You probably didn’t know, but I love video games, and it’s one of the reasons I decided to learn to program in the first place. It should come as no surprise that I consume just about anything related to games - videos, articles, disappointment in endless cycles of ports of old games to new platforms. Interestingly, it was during a YouTube video of a guy who goes by CarlSagan42 that I was reintroduced to the Monty Hall Problem - in this case, in the form of a Super Mario Maker level - and became curious on how I could demonstrate it with code.
Who is Monty Hall and What is His Problem?
For a little background to set the stage, Monty Hall was the host of a TV show called “Let’s Make a Deal” that started out in the 60’s and end its first run in the 80’s (it has had several other iterations since). In the show, contestants would have to make a deal with the host, Monty Hall, usually trading some kind of prize for another prize of unknown value. One of those games forms the basis of what we know as “the Monty Hall Problem”.
The particular game in question, The Big Deal, revolves around 3 doors, each of which has a prize behind it. Two of the contestants that had won during the main show would have the opportunity to give up the prizes they won for a chance to open one of the doors and receiving the prize behind it, so it was a game of chance where you might end up with a prize worth less than what you gave up.
How is The Big Deal Related to The Monty Hall Problem?
The problem in question is kinda sorta based on The Big Deal from Let’s Make a Deal. How it got named after Monty Hall is anybody’s guess. Maybe he was secretly a math enthusiast? Either way, it was an American statistician named Steve Selvin who referred to it as such in 1975, and the name stuck.
Anyway, the problem also has the three doors, but it’s also got a few key differences:
- Only one door has a prize, a car, behind it
- The other two doors have goats behind them
- The host, knowing what is behind each door, opens one of the remaining doors to reveal a goat (i.e. eliminates a wrong choice)
- The contestant is asked if they want to switch their chosen door
That’s pretty much it. So, the basic flow of the testing of the problem’s premise is:
- choose initial door
- host opens a goat door
- choose to switch doors or not to switch
- receive resulting car or goat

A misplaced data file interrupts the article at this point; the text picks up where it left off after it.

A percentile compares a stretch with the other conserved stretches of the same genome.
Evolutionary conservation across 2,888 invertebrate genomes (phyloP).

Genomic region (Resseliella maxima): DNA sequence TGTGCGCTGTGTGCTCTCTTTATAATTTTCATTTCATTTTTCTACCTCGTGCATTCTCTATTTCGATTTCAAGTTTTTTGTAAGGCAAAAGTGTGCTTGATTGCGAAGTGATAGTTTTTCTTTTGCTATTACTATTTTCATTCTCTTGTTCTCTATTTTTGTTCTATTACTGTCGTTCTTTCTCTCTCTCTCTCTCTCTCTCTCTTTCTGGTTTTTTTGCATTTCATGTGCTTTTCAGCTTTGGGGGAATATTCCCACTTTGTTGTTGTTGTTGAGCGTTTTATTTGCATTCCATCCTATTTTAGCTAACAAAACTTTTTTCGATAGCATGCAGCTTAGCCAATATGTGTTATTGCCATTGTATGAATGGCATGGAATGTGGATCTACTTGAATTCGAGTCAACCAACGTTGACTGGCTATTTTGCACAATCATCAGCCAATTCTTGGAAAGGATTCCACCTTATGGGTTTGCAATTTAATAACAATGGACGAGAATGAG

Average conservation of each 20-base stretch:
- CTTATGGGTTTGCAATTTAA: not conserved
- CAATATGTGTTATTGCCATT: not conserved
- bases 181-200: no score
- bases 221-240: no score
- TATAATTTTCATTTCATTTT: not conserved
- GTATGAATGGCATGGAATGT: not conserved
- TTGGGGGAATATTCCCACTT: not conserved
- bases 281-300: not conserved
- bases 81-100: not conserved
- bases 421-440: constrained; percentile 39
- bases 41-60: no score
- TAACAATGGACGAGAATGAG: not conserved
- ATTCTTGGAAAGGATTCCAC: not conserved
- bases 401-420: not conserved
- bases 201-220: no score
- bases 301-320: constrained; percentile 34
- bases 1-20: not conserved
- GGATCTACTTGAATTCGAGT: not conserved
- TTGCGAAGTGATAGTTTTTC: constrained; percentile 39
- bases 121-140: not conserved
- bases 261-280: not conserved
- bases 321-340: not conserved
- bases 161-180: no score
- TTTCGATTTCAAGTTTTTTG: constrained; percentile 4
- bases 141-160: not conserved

What makes it interesting is that we only want to answer the question, “is it in the contestant’s best interest to change doors”? As it turns out, the answer is yes, but that’s not why we’re here. I wanted to see this thing demonstrated with real code here!
As it turns out, this is a pretty common problem to write up, and I had no idea! Anyway, I’ll start by defining the goals and steps.
- provide a human readable outcome in the console
- prove that switching doors is the best choice
- do at least 10,000 tests to get a decent sample size
- 10,000x do:
- choose a first random number, 1 - 3, as the “winning” door
- choose a second random number, 1 - 3, as the “initial choice” door
- switch the choice to another remaining number/door
- note result as a win or a loss
- print results of all 10,000 tests to console as percentage won vs. percentage lost
With some basic goals and steps set down, I’ll show you the code I wrote to test the premise. I used an object to store the outcome of each turn of my for loop, and inside the for loop, there’s a bunch of fun stuff. We invoke the chooseDoor function with an integer (n), and it returns a random integer value from 0 to n - 1. We do that twice to get our first pick and the winner. We also assign a variable for the doors left after our choice.
At that point, our first set of conditionals removes either the element at the 0 or 1 index as long as it’s not the winner, and finally, we increment one of the values at a win or loss key in the results object. Outside of the for loop, we log the outcome of the tests.
On Clearly Understading a Problem
To be real about this exercise, I made a pretty significant blunder before I even started - I forgot the part about removing a goat after the initial door choice. And it showed! In my first version of the code, I saw that my results were the EXACT OPPOSITE of the expected outcome, so I knew I did something wrong. You can see the same thing yourself if you leave out the first conditional block and change
remainingDoors[chooseDoor(2)] in the second conditional. It was frustrating to realize it. After about 10 minutes of scratching my head, I reread the Wolfram-Alpha page about the Monty Hall Problem and immediately saw the issue.
My error certainly underscores the importance of clearly delineating and understanding deliverables before starting to code. Or at least having a pair that can tell you you’re being a bonehead.
Thoughts on My Solution to the Monty Hall Problem
I know there are things I can improve about the code I wrote that can be improved. There are a few hard-coded values (indices, the array) I use that would fall apart if ever this code were to be used for more than three doors. I’ve read that there’s another version of Monty Hall that has four doors, so the solution is brittle beyond the three door scope.
Additionally, the two conditional blocks make me feel like there’s a more elegant way to accomplish the same thing. I’ll look at how others have solved this problem to get a sense of whether or not that’s true, but it feels like a case of code smell.
Feel free to test out the above code in the console (it’s included in this page) or tweet me with thoughts on what I wrote. Thanks for reading!